If you want to convert binary to decimal, you're going to have to do a divide in one form or another. This could be successively, like counting, or outright dividing.
While it is possible to string together enough dedicated digital logic chips to achieve what you want, a microcontroller is the simplest solution for most cases. One way to generate decimal digits is to keep dividing a number by 10. The remainder from each division are the digit values in least to most significant order. Note that this works regardless of how large the original number is.
In the special case of the input value only being 0-255, various shortcuts are possible. One brute force but simple approach is to use a lookup table. Since you only have 256 possible input values, it doesn't need to be large. The lookup table could result in the 4-bit BCD values for each digit. Since the highest digit can only be 0,1,2, you actually only need 2 bits for its BCD value. That means a 8-bit in 10-bit out lookup table solves this problem very simply.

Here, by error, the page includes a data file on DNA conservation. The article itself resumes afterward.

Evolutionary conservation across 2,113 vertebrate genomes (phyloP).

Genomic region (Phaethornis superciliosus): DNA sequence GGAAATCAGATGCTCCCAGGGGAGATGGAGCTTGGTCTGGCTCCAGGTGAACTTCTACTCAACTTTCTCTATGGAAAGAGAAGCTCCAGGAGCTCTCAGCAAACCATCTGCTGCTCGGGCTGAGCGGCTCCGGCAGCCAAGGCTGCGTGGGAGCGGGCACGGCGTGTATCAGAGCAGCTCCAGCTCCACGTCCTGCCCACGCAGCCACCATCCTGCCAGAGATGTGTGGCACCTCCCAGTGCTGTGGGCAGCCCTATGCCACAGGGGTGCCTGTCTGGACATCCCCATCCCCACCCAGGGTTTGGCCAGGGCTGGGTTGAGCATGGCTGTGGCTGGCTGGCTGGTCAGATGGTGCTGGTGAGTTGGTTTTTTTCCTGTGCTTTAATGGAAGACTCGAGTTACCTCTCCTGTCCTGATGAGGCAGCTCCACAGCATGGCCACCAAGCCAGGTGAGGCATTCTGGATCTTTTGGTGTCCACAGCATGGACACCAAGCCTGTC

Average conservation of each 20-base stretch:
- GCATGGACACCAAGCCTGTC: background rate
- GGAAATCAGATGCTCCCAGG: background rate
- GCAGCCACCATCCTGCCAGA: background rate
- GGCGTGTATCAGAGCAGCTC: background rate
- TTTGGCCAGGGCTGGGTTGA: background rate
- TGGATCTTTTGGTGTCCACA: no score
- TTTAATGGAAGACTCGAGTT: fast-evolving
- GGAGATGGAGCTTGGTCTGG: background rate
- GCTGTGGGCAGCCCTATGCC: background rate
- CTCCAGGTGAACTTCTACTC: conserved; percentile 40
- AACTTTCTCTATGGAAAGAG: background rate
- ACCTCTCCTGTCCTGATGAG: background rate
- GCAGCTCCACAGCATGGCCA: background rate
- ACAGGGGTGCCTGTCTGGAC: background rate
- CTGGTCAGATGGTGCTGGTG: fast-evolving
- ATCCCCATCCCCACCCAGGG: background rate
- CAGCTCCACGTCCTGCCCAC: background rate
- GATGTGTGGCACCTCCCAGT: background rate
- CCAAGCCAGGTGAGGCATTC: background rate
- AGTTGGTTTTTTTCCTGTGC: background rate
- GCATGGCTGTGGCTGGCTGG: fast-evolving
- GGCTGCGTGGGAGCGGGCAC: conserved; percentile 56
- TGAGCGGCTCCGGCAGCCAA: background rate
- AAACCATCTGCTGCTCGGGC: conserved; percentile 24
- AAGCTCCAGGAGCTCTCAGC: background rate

Or, the table could even result in the 7-segment values for each digit directly. That would require a minimum of 21 bits per table entry. Even if you ended up using 32 bits per table entry for convenience, that's still only 1024 bytes of program memory. That's a "small" amount of memory for a modest modern microcontroller.